About Rob Harris

Rob Harris is principal of Ramidus Consulting. He has over 30 years experience within the property sector, specialising in research and workplace strategy. Prior to setting up Ramidus, Rob worked for Interior Services Group, Stanhope Properties, Hillier Parker (now CBRE), Debenham Tewson & Chinnocks (now DTZ) and DEGW.

Posts by Rob Harris:

Workplace and property firms must wake up to the new era of networked businesses

Workplace and property firms must wake up to the new era of networked businesses

the networked workplaceWhile millions of words have been dedicated to the expected changes in post-Covid workstyles – how will people work, where will they work, how will they be supported – very little has been said about their employers: companies and corporations. Yet the anticipated changes to work and the workplace raise questions about the role of the company. Is it one just half of a transaction between employer and employee? Or is it something more? Indeed, what is the role of the company in the modern economy? Is the nature of the company likely to change? The answers could have a greater impact on workstyles than the pandemic. More →

Maybe the time has come to shoot the workplace messenger

Maybe the time has come to shoot the workplace messenger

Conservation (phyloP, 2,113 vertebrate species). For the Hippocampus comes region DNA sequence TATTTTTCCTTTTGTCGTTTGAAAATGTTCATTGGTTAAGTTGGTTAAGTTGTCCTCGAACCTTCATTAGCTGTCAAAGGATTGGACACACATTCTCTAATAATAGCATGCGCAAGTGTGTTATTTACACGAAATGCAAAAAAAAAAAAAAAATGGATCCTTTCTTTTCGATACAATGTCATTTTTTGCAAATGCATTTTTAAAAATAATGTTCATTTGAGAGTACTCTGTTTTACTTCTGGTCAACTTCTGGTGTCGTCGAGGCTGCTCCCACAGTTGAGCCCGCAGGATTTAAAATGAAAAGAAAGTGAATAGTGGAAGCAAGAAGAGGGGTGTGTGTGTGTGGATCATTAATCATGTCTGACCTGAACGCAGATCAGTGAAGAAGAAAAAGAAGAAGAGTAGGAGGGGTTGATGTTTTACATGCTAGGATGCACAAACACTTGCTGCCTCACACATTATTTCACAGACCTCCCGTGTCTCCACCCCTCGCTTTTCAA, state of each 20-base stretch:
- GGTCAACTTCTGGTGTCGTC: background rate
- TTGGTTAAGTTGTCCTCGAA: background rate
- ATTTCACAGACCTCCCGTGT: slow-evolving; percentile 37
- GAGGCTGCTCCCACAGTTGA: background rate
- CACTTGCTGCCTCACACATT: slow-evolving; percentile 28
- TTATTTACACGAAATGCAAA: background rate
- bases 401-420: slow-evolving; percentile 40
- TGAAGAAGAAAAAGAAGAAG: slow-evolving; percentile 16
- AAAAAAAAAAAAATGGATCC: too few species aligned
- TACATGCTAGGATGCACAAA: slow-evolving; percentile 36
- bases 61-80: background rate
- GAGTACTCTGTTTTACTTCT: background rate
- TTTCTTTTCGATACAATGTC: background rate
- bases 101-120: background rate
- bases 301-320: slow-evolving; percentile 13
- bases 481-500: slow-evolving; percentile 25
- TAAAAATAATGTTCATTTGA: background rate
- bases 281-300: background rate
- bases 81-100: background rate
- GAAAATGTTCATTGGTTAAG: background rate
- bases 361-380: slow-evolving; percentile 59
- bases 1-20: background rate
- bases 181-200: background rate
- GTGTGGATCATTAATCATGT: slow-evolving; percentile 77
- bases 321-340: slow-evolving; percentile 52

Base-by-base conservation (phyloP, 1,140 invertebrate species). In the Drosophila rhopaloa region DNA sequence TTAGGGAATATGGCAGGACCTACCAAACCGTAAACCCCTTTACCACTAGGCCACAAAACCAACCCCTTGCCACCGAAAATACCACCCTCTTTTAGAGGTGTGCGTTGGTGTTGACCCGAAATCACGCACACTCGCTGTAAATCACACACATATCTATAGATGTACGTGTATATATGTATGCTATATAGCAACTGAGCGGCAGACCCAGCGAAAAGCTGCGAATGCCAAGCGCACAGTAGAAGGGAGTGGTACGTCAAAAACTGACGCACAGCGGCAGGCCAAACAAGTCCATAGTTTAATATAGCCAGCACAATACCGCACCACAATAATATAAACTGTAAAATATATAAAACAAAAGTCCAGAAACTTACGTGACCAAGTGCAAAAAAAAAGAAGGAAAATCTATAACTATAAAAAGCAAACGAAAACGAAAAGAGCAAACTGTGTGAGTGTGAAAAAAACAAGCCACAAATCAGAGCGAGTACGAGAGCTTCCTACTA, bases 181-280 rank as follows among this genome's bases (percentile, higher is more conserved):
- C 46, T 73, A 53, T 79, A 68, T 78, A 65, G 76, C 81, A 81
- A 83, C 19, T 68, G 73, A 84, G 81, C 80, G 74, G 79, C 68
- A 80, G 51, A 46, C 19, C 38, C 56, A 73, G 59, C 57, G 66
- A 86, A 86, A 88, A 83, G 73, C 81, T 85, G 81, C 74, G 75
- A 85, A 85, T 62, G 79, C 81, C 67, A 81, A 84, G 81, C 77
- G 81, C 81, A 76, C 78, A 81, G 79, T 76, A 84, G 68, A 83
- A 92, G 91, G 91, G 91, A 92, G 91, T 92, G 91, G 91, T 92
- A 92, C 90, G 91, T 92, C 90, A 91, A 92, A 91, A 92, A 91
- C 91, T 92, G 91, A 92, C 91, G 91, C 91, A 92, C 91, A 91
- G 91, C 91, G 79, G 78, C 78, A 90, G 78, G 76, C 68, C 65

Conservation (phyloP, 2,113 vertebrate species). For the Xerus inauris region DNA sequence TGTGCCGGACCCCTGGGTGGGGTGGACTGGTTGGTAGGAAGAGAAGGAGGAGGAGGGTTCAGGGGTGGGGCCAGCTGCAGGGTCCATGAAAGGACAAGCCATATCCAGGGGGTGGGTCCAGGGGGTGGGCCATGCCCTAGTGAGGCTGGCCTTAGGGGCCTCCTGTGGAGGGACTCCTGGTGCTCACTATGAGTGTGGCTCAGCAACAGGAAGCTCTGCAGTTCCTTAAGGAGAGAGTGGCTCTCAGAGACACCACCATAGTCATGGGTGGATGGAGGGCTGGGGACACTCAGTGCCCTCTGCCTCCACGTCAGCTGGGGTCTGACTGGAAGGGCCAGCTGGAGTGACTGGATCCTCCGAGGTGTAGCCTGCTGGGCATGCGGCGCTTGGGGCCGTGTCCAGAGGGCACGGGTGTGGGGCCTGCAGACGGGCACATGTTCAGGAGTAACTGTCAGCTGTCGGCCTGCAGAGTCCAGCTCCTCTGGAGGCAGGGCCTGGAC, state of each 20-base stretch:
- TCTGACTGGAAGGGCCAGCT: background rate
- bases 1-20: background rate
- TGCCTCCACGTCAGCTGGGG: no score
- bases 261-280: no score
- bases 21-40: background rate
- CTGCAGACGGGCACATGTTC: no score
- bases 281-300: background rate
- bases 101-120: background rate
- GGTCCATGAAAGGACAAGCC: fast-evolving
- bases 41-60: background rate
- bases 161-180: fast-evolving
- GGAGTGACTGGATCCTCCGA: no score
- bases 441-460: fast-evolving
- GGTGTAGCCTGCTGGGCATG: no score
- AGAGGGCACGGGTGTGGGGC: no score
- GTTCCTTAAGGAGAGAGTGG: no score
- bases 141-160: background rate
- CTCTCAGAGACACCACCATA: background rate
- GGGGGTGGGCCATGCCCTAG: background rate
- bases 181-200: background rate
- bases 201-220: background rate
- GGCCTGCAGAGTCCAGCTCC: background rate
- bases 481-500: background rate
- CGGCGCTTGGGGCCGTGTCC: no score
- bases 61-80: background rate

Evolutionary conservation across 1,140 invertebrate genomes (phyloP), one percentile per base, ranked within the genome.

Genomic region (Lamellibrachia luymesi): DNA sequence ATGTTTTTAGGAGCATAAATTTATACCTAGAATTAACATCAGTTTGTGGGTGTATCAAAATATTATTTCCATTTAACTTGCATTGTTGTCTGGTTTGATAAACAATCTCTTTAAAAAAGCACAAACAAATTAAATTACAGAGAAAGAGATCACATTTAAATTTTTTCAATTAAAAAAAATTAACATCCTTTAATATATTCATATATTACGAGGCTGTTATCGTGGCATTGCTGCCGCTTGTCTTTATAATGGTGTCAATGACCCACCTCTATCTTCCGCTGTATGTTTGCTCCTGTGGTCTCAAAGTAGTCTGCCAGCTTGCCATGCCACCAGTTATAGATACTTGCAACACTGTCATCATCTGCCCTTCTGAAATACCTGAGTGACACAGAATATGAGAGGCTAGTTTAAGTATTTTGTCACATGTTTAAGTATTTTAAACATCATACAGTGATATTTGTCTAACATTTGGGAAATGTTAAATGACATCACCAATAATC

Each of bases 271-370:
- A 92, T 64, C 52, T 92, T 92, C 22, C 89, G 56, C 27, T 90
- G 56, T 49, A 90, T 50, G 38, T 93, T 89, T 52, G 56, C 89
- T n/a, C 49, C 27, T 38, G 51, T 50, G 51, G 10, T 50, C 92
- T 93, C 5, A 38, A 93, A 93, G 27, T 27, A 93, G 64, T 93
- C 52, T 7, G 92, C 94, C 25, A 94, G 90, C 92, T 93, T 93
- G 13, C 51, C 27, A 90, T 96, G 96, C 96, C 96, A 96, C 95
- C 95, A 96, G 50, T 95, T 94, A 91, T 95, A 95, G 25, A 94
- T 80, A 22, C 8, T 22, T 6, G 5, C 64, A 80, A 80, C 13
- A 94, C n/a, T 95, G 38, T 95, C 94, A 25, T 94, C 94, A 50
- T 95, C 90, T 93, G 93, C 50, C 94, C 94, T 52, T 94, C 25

I spent some time with Frank Duffy recently, releasing a stream of memories of working with him, first as an employee at DEGW during the 1980s, and then as a client while directing developer Stanhope’s research programme during the 1990s. Along with his long-term business partner, John Worthington, and thinkers including Franklin Becker, Gerald Davis, Michael Joroff and Jack Tanis, to name a few, Frank helped sketch out the grand scheme of what we now call ‘workplace’. Much of the work of their successors has involved filling in the matrix of detail within the grand scheme. But further reflection has caused me to ask whether, in filling in the finer details, we have recently somehow lost our way. Are we, the ‘workplace profession’, instead of standing on giants’ shoulders, now just pandering to fads and fancies? Or, even more radical, might it be that ‘workplace’ is now done, and that we’ve run out of meaningful things to say? More →

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